Beethoven: An die ferne Geliebte; Six Lieder, Op. 48; Andante, WoO 57

Our rating 
5.0 out of 5 star rating 5.0

COMPOSERS: Beethoven
LABELS: Harmonia Mundi
WORKS: An die ferne Geliebte; Six Lieder, Op. 48; Andante, WoO 57
PERFORMER: Dietrich Henschel (baritone)Michael Schäfer (piano)
CATALOGUE NO: HMC 901801
Dietrich Henschel’s first Lieder recordings were more memorable for his fine, free high baritone – at times uncannily reminiscent of the youthful Fischer-Dieskau – than for any revelatory insights. But his interpretative gifts have sharpened and deepened of late. And he sings each of the songs in this thoughtfully varied programme (interleaving Lieder with three solo piano pieces) with a sense of fresh discovery and a vividly specific character. The impassioned operatic scena ‘An die Hoffnung’ is both elegant and heartfelt, with Henschel colouring his tone precisely in response to text and harmony. He avoids all trace of sanctimoniousness in a virile, exultant performance of ‘Der Wachtelschlag’ (where Beethoven inflates the tiny quail to grandly symphonic dimensions); and he acts wittily with the voice in a maliciously sardonic ‘Song of the Flea’. He and his accomplished partner, Michael Schäfer, opt for some unusually mobile tempi; and some might feel that ‘Adelaide’ needs more caressing tenderness – though Henschel’s highly strung performance conveys a real erotic charge in the closing pages.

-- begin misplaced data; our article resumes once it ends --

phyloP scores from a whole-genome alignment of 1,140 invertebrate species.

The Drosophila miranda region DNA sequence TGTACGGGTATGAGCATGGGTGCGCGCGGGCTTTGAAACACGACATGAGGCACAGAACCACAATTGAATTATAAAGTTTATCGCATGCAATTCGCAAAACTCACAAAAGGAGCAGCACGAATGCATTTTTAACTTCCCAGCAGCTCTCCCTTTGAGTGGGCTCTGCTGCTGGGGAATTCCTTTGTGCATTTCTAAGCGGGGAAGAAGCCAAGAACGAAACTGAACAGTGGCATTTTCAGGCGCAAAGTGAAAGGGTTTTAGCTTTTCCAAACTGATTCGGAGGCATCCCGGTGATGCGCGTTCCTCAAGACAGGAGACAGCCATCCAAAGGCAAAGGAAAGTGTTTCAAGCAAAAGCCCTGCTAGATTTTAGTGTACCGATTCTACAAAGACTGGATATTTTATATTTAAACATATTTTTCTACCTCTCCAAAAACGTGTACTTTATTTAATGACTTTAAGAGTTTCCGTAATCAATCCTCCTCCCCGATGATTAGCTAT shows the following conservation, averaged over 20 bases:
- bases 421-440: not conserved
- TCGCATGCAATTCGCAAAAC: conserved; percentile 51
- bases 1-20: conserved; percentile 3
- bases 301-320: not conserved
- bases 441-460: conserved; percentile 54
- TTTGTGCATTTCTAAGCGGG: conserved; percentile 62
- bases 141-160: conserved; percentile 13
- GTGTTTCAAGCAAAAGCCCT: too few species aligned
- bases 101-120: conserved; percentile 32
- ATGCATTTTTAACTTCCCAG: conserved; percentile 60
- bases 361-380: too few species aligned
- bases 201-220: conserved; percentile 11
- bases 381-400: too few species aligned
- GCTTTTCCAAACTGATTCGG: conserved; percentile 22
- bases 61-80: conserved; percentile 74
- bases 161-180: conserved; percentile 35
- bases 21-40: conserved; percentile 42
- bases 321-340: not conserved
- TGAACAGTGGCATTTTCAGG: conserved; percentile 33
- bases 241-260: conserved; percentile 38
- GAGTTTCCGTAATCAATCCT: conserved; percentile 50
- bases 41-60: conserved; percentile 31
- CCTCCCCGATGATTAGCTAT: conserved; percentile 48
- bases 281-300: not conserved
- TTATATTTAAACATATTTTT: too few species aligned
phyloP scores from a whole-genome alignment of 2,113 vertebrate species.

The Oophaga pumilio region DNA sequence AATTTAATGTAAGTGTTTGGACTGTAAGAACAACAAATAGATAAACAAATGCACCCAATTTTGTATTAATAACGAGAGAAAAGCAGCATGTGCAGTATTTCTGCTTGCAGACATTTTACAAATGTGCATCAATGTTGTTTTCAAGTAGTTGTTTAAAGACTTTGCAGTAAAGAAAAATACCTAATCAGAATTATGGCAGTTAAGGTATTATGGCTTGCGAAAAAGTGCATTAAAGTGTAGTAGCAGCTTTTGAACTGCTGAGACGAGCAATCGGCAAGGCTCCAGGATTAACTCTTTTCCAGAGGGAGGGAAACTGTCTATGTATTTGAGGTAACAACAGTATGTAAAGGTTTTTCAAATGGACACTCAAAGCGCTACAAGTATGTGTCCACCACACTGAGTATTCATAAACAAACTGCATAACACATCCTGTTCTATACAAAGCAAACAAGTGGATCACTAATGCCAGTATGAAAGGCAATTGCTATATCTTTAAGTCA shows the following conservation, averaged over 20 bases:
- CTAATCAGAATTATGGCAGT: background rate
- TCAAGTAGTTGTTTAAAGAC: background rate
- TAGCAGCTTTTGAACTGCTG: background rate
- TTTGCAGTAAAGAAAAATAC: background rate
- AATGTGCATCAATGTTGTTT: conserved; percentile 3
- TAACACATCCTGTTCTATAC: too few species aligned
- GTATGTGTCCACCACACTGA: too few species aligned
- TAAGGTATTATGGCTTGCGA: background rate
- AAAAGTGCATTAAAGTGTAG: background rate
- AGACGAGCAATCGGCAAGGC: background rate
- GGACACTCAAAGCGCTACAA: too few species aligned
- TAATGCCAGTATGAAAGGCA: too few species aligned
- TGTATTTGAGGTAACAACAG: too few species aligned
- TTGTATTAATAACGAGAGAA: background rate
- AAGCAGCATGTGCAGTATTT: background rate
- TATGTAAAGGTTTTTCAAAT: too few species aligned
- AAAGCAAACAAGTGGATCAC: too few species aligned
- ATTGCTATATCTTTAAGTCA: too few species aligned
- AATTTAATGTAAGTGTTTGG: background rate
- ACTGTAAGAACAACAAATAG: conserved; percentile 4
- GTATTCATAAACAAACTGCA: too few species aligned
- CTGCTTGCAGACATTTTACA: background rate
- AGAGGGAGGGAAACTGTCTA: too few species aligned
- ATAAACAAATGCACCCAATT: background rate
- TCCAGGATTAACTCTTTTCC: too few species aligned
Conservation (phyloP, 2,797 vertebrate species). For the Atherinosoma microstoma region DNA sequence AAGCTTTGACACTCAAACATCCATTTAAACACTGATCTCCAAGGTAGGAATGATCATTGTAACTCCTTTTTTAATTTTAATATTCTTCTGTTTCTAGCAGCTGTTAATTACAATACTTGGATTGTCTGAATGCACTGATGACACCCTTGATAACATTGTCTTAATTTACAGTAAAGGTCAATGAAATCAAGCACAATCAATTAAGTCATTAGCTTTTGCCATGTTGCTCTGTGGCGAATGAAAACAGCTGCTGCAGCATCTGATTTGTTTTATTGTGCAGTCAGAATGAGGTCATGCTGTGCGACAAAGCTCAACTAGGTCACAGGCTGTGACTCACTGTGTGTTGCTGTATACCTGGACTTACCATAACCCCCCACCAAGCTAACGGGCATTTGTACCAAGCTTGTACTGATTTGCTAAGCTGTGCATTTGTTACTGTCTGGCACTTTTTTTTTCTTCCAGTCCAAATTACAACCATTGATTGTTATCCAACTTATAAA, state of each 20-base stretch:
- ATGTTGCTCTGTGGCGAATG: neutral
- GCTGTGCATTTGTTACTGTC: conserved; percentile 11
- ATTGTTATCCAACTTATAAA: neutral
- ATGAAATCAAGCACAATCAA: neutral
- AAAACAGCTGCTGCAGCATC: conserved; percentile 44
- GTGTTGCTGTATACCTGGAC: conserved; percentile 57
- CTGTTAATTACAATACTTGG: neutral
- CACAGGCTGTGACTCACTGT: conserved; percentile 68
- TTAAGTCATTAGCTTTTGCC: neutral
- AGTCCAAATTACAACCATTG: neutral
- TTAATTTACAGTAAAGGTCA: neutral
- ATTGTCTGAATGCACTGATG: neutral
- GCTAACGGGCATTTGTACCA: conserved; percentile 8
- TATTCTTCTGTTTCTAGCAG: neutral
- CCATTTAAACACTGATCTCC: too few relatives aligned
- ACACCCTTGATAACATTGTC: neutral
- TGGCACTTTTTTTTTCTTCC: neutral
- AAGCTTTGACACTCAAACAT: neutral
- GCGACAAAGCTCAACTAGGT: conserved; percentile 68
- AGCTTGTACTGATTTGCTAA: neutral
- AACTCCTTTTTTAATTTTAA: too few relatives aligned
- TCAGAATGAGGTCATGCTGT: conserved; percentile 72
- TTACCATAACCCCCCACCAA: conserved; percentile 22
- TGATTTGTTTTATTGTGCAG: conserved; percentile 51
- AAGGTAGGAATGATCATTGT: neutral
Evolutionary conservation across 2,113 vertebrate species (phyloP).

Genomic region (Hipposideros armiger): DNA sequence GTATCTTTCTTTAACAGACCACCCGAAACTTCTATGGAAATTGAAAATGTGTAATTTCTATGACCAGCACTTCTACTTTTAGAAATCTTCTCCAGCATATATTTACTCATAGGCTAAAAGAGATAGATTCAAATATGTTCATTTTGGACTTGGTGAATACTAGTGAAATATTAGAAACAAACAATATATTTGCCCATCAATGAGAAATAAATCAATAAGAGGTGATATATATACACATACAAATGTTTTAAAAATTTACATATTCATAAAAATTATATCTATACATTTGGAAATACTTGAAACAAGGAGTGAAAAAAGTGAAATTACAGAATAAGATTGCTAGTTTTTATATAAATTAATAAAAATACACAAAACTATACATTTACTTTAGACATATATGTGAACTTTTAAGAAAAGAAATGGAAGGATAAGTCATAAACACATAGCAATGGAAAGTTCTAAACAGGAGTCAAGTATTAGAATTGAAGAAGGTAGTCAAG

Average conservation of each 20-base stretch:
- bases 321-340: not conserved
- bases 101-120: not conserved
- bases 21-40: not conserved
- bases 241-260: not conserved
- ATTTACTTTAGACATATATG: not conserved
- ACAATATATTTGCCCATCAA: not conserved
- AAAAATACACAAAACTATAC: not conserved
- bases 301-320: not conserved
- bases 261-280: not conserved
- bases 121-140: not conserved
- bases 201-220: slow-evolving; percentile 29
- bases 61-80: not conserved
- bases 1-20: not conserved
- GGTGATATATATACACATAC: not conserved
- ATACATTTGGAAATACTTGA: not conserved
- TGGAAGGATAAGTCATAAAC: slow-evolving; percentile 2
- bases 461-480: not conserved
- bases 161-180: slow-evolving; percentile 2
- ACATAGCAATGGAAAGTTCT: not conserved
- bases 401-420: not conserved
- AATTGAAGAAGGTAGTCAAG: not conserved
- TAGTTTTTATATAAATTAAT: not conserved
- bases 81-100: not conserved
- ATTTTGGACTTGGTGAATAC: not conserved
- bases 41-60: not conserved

Advertisement

The potentially dull Gellert Lieder are sung not as lofty hymns or sermons but with an intense personal fervour – as moving as Stephan Genz in his justly praised Beethoven recital (Hyperion), but with more varied colours and a more powerful resonance at the declamatory climaxes (why, though, is the order of the last two songs reversed?). Henschel’s An die ferne Geliebte is wonderfully spontaneous in phrasing and inflection, tremulously poised between stillness and urgency, dream and desire. Genz and, especially, Holzmair (Philips) give more rapt, inward performances; and their pianists find that much more luminous detail than Schäfer. But Henschel’s reading of the work takes its place among the most involving and beautifully sung on disc. Richard Wigmore